You Can Ride the Paris Metro for Free Right Now

But if you have a car with an even-numbered license plate, you’re not allowed to drive

Traffic in Paris
Traffic in Paris SAITOR

In Paris, the warm days and cool nights of this year's spring have created a less-than-charming feature over the city—a cloud of pollution. To prevent the smog from getting worse, Paris officials have made all public transit free of charge, and banned cars and motorcycles whose license plates end with an even number from driving on city streets. The ban lasts from 5:30 am to midnight local time on Monday.

From BBC’s Hugh Schofield

It is not hard to spot even-numbered registration plates on the streets of Paris. Plenty of people seem to have decided to chance it. Either they reckoned their journey was too important to cancel, or the risk of a 22-euro (£18) fine was not enough to concern them.

But overall it seems Parisians are playing the game. Most cars on the roads are indeed odd-plated, and traffic seems lighter than usual. Fewer vehicles means fewer particles, so presumably the measure is having an effect.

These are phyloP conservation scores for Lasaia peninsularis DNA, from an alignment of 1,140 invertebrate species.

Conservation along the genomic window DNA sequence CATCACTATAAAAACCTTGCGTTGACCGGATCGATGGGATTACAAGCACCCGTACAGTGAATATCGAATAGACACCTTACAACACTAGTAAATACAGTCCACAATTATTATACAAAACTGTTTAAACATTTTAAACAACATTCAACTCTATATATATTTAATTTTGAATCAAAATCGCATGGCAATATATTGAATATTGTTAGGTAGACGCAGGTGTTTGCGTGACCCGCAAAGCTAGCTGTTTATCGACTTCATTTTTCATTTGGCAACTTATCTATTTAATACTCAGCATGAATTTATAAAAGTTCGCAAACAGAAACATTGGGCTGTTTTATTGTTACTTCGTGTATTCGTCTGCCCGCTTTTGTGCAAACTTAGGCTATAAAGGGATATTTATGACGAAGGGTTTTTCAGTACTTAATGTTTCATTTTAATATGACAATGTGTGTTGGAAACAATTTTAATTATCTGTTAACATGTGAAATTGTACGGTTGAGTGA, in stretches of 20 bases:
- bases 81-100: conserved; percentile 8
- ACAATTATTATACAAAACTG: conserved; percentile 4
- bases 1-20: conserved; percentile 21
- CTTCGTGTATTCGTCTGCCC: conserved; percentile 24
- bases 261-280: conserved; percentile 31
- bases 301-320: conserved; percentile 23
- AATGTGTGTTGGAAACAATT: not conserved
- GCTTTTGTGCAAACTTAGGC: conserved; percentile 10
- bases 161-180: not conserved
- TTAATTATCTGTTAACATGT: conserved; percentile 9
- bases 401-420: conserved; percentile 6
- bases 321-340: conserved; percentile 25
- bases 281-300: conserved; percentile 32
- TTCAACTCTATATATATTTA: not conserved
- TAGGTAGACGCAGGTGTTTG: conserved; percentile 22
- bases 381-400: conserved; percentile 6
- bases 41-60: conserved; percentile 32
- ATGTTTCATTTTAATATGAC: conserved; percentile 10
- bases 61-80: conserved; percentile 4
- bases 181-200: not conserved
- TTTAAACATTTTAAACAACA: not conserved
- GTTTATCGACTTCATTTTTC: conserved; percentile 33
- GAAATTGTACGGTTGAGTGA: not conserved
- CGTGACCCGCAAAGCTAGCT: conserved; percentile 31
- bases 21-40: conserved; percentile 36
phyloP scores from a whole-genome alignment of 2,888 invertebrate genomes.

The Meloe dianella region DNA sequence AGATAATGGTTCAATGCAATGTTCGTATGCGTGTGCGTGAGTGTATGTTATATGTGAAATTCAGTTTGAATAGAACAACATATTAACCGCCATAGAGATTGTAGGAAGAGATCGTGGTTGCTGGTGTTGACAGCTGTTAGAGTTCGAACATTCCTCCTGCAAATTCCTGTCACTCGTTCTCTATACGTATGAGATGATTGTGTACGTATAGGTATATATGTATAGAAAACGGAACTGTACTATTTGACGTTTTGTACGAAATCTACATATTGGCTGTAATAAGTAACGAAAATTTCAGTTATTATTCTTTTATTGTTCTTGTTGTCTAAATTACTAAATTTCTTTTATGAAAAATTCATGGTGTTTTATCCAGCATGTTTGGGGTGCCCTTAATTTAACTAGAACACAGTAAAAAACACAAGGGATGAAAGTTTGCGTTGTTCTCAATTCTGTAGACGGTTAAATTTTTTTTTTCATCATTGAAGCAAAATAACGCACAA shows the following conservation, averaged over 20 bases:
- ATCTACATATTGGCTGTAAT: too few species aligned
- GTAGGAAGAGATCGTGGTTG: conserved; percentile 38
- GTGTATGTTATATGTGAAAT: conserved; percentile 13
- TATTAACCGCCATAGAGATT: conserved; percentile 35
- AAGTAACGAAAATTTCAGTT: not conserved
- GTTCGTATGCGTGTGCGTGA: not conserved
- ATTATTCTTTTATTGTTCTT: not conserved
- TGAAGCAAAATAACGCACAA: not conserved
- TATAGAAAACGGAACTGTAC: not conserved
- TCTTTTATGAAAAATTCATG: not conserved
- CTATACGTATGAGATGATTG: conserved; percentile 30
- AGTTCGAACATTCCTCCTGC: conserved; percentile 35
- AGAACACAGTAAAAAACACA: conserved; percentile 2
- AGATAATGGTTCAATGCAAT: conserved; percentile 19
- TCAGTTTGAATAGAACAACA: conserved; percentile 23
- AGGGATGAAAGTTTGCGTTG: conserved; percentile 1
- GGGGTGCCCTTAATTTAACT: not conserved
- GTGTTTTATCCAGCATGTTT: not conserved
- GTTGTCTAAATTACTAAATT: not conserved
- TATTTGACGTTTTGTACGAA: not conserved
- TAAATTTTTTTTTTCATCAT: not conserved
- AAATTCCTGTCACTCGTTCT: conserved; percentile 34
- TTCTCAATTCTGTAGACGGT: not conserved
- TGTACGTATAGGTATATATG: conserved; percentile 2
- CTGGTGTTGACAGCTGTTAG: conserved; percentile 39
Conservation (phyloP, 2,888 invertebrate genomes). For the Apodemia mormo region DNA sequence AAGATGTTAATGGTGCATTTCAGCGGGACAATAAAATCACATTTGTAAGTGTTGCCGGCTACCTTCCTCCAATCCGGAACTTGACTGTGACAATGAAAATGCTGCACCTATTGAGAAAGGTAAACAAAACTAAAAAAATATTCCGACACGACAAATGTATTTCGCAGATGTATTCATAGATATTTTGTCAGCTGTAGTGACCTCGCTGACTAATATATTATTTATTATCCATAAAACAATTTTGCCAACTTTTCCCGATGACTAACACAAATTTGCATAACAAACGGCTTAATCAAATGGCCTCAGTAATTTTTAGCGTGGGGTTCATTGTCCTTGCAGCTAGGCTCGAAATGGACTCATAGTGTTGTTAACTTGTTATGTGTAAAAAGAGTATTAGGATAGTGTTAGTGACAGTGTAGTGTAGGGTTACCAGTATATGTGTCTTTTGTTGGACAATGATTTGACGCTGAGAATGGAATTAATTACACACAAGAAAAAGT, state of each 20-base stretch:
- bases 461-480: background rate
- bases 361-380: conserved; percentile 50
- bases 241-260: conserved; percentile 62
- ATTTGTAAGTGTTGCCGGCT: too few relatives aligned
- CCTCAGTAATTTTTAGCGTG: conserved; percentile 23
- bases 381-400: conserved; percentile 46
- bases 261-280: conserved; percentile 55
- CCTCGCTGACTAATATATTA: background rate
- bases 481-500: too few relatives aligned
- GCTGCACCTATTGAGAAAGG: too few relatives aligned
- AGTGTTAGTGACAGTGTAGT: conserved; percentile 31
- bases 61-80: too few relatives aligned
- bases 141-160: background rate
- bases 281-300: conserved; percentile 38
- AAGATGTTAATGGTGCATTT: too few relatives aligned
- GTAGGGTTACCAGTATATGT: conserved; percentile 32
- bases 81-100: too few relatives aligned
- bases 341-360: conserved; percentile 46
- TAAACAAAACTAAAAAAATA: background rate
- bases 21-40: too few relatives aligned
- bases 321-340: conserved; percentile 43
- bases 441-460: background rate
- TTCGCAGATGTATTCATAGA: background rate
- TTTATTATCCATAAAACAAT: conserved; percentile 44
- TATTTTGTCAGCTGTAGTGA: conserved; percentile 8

This isn’t the first time Paris has attempted to ban cars as a way of controlling pollution. They tried it once before, in 1997, but had mixed results. And in 2012, the mayor of Paris attempted to enact legislation banning all cars made before 1997 from the roads. 

Paris isn’t the only city to try to restrict driving using license plate numbers. In China, the smog-choked city of Shijiazhuang temporarily banned cars whose license plates ended with a 1 or a 6 from the city center in order to reduce pollution. Here in the United States, banning cars from the roads is a tougher sell to the public. Even Los Angeles, which has the combined troubles of both terrible air pollution and horrendous traffic, hasn’t yet resorted to banning cars from the roads. 

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